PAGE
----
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Urinary retention in sexually abused women
Clinical Professor of Surgery, Department of Surgery, Division of Urology, Unive
Dec  1995 (Vol.  2, Issue  4, Pages( 185 - 188)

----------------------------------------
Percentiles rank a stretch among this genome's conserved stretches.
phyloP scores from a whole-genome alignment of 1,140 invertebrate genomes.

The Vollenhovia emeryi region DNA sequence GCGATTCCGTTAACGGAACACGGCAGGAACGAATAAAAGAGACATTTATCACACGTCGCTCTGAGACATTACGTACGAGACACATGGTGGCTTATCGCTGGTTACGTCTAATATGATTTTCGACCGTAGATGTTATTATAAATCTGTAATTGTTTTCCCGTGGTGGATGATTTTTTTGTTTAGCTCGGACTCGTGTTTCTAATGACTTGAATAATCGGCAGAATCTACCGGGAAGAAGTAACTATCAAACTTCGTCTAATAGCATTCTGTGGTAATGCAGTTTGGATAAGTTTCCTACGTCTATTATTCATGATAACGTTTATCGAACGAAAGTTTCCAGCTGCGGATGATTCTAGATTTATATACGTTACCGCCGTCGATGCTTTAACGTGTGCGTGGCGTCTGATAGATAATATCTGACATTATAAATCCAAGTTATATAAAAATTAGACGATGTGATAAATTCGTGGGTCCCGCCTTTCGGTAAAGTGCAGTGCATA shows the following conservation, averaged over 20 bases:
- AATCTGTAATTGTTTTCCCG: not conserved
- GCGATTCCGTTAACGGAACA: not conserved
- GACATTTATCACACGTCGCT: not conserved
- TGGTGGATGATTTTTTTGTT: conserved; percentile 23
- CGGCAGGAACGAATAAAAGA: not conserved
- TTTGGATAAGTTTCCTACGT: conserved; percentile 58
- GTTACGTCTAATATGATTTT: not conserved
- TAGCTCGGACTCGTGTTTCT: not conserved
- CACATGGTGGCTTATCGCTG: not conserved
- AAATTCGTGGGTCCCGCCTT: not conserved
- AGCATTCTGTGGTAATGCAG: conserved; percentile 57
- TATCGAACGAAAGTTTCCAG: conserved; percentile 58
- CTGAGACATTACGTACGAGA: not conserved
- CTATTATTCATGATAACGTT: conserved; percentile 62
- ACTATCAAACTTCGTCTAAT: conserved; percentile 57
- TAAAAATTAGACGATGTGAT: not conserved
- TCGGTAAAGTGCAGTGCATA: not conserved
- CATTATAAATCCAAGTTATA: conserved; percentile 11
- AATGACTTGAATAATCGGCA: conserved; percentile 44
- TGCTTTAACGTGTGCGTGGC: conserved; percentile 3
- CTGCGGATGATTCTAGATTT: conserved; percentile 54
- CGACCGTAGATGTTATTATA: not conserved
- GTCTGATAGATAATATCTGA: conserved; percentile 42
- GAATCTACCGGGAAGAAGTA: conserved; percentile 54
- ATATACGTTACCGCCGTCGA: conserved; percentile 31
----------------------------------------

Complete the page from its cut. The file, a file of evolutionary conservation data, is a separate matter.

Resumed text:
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  • Urinary retention is generally believed to be the result of neurogenic or non-neurogenic problems. In men, it is often caused by benign prostatic hypertrophy which can be treated by transurethral surgery.1 In women, however, studies have shown that urinary retention is usually caused by detrusor dysfunction rather than obstruction. Surgery on the urethra or bladder neck is, therefore, inappropriate and ineffective. Once the cause of retention has been determined (i.e whether neurogenic or non-neurogenic in origin), appropriate treatment can be decided upon. The most common neurogenic problems are diabetes mellitus, multiple sclerosis and spinal cord pathologies.¹ Patients with non-neurogenic etiology associated with urinary retention are often found to have psychosocial problems that inhibit detrusor activity causing psychogenic retention.1-4 Studies have found that woman with a history of psychosis, depression and stress/anxiety have a higher incidence of urinary retention than woman with no history of such conditions. Psychological problems involving the loss of loved one, recent marriage break-up, abortion, pelvic surgery, etc. have been found to contribute to the incidence of urinary retention. There is another group of women who may or may not exhibit psychological problems associated with psychogenic urinary retention, but who may develop the same physical manifestations. These women have been sexually abused and have not fully resolved or realized the trauma of the assault. This paper looks at four cases or urinary retention in sexually abused woman, the treatments used and the results and conclusions obtained.